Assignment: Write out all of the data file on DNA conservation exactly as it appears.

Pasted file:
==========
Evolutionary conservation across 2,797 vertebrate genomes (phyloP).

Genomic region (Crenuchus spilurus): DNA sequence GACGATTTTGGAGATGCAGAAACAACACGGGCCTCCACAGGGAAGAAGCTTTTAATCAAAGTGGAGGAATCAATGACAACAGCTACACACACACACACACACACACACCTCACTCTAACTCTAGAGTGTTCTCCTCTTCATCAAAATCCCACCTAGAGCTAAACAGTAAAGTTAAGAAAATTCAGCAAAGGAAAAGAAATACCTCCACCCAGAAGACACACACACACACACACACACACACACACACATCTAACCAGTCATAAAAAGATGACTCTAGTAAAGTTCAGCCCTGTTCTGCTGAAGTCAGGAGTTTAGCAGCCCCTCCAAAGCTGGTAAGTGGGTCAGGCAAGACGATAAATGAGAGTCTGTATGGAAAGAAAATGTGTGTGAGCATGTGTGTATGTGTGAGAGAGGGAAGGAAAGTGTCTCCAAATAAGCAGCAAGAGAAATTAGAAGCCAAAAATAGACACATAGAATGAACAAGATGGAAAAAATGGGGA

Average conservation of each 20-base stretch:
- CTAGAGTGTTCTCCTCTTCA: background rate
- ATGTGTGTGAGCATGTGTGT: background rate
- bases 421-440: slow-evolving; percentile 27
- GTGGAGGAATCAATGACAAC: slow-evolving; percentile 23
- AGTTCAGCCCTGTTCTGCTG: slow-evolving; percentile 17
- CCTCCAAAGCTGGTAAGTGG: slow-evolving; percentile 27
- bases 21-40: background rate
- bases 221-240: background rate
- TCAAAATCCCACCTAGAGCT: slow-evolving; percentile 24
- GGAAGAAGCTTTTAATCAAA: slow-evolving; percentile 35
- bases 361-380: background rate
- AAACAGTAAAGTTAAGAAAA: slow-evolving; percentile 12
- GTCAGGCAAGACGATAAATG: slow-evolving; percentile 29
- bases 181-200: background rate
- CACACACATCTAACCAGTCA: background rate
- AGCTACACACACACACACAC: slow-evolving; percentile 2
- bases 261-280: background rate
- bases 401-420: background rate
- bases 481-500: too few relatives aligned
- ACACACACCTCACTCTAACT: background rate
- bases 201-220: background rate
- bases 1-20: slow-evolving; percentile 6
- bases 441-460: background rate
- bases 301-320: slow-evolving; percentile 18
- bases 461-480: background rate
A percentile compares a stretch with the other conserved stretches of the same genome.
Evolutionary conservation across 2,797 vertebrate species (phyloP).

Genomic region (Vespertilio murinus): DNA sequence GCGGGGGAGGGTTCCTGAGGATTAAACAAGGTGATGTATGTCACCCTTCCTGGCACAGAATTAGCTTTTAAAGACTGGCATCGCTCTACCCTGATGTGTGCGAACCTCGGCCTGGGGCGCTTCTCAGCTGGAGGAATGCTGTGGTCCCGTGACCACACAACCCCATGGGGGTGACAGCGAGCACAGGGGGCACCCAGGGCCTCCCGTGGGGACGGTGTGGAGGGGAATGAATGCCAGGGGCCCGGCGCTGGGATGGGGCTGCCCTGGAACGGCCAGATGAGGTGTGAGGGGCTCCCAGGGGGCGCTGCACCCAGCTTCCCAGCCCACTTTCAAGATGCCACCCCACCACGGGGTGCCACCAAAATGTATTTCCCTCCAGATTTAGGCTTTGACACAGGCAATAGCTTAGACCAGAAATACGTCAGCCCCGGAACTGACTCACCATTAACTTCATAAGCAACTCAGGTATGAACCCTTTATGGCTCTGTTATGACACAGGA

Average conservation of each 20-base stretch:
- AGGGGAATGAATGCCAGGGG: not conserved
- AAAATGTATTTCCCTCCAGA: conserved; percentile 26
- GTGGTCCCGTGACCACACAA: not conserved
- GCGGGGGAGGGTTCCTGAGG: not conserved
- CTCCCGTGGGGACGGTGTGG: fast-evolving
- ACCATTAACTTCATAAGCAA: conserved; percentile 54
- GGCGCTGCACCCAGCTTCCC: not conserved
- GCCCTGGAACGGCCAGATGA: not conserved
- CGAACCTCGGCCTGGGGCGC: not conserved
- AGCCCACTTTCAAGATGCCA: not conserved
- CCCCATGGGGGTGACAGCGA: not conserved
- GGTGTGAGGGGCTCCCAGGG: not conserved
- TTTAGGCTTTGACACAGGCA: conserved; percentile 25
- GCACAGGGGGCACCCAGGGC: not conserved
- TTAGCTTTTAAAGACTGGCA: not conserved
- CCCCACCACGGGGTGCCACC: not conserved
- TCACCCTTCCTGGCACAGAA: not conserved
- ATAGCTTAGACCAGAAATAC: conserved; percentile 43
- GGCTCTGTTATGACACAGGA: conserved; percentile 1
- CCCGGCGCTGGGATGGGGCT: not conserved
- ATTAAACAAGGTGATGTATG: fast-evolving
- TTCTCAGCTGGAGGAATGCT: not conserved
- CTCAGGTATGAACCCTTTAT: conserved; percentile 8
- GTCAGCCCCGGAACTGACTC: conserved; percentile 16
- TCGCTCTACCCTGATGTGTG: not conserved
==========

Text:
Evolutionary conservation across 2,797 vertebrate genomes (phyloP).

Genomic region (Crenuchus spilurus): DNA sequence GACGATTTTGGAGATGCAGAAACAACACGGGCCTCCACAGGGAAGAAGCTTTTAATCAAAGTGGAGGAATCAATGACAACAGCTACACACACACACACACACACACACCTCACTCTAACTCTAGAGTGTTCTCCTCTTCATCAAAATCCCACCTAGAGCTAAACAGTAAAGTTAAGAAAATTCAGCAAAGGAAAAGAAATACCTCCACCCAGAAGACACACACACACACACACACACACACACACACATCTAACCAGTCATAAAAAGATGACTCTAGTAAAGTTCAGCCCTGTTCTGCTGAAGTCAGGAGTTTAGCAGCCCCTCCAAAGCTGGTAAGTGGGTCAGGCAAGACGATAAATGAGAGTCTGTATGGAAAGAAAATGTGTGTGAGCATGTGTGTATGTGTGAGAGAGGGAAGGAAAGTGTCTCCAAATAAGCAGCAAGAGAAATTAGAAGCCAAAAATAGACACATAGAATGAACAAGATGGAAAAAATGGGGA

Average conservation of each 20-base stretch:
- CTAGAGTGTTCTCCTCTTCA: background rate
- ATGTGTGTGAGCATGTGTGT: background rate
- bases 421-440: slow-evolving; percentile 27
- GTGGAGGAATCAATGACAAC: slow-evolving; percentile 23
- AGTTCAGCCCTGTTCTGCTG: slow-evolving; percentile 17
- CCTCCAAAGCTGGTAAGTGG: slow-evolving; percentile 27
- bases 21-40: background rate
- bases 221-240: background rate
- TCAAAATCCCACCTAGAGCT: slow-evolving; percentile 24
- GGAAGAAGCTTTTAATCAAA: slow-evolving; percentile 35
- bases 361-380: background rate
- AAACAGTAAAGTTAAGAAAA: slow-evolving; percentile 12
- GTCAGGCAAGACGATAAATG: slow-evolving; percentile 29
- bases 181-200: background rate
- CACACACATCTAACCAGTCA: background rate
- AGCTACACACACACACACAC: slow-evolving; percentile 2
- bases 261-280: background rate
- bases 401-420: background rate
- bases 481-500: too few relatives aligned
- ACACACACCTCACTCTAACT: background rate
- bases 201-220: background rate
- bases 1-20: slow-evolving; percentile 6
- bases 441-460: background rate
- bases 301-320: slow-evolving; percentile 18
- bases 461-480: background rate
A percentile compares a stretch with the other conserved stretches of the same genome.
Evolutionary conservation across 2,797 vertebrate species (phyloP).

Genomic region (Vespertilio murinus): DNA sequence GCGGGGGAGGGTTCCTGAGGATTAAACAAGGTGATGTATGTCACCCTTCCTGGCACAGAATTAGCTTTTAAAGACTGGCATCGCTCTACCCTGATGTGTGCGAACCTCGGCCTGGGGCGCTTCTCAGCTGGAGGAATGCTGTGGTCCCGTGACCACACAACCCCATGGGGGTGACAGCGAGCACAGGGGGCACCCAGGGCCTCCCGTGGGGACGGTGTGGAGGGGAATGAATGCCAGGGGCCCGGCGCTGGGATGGGGCTGCCCTGGAACGGCCAGATGAGGTGTGAGGGGCTCCCAGGGGGCGCTGCACCCAGCTTCCCAGCCCACTTTCAAGATGCCACCCCACCACGGGGTGCCACCAAAATGTATTTCCCTCCAGATTTAGGCTTTGACACAGGCAATAGCTTAGACCAGAAATACGTCAGCCCCGGAACTGACTCACCATTAACTTCATAAGCAACTCAGGTATGAACCCTTTATGGCTCTGTTATGACACAGGA

Average conservation of each 20-base stretch:
- AGGGGAATGAATGCCAGGGG: not conserved
- AAAATGTATTTCCCTCCAGA: conserved; percentile 26
- GTGGTCCCGTGACCACACAA: not conserved
- GCGGGGGAGGGTTCCTGAGG: not conserved
- CTCCCGTGGGGACGGTGTGG: fast-evolving
- ACCATTAACTTCATAAGCAA: conserved; percentile 54
- GGCGCTGCACCCAGCTTCCC: not conserved
- GCCCTGGAACGGCCAGATGA: not conserved
- CGAACCTCGGCCTGGGGCGC: not conserved
- AGCCCACTTTCAAGATGCCA: not conserved
- CCCCATGGGGGTGACAGCGA: not conserved
- GGTGTGAGGGGCTCCCAGGG: not conserved
- TTTAGGCTTTGACACAGGCA: conserved; percentile 25
- GCACAGGGGGCACCCAGGGC: not conserved
- TTAGCTTTTAAAGACTGGCA: not conserved
- CCCCACCACGGGGTGCCACC: not conserved
- TCACCCTTCCTGGCACAGAA: not conserved
- ATAGCTTAGACCAGAAATAC: conserved; percentile 43
- GGCTCTGTTATGACACAGGA: conserved; percentile 1
- CCCGGCGCTGGGATGGGGCT: not conserved
- ATTAAACAAGGTGATGTATG: fast-evolving
- TTCTCAGCTGGAGGAATGCT: not conserved
- CTCAGGTATGAACCCTTTAT: conserved; percentile 8
- GTCAGCCCCGGAACTGACTC: conserved; percentile 16
- TCGCTCTACCCTGATGTGTG: not conserved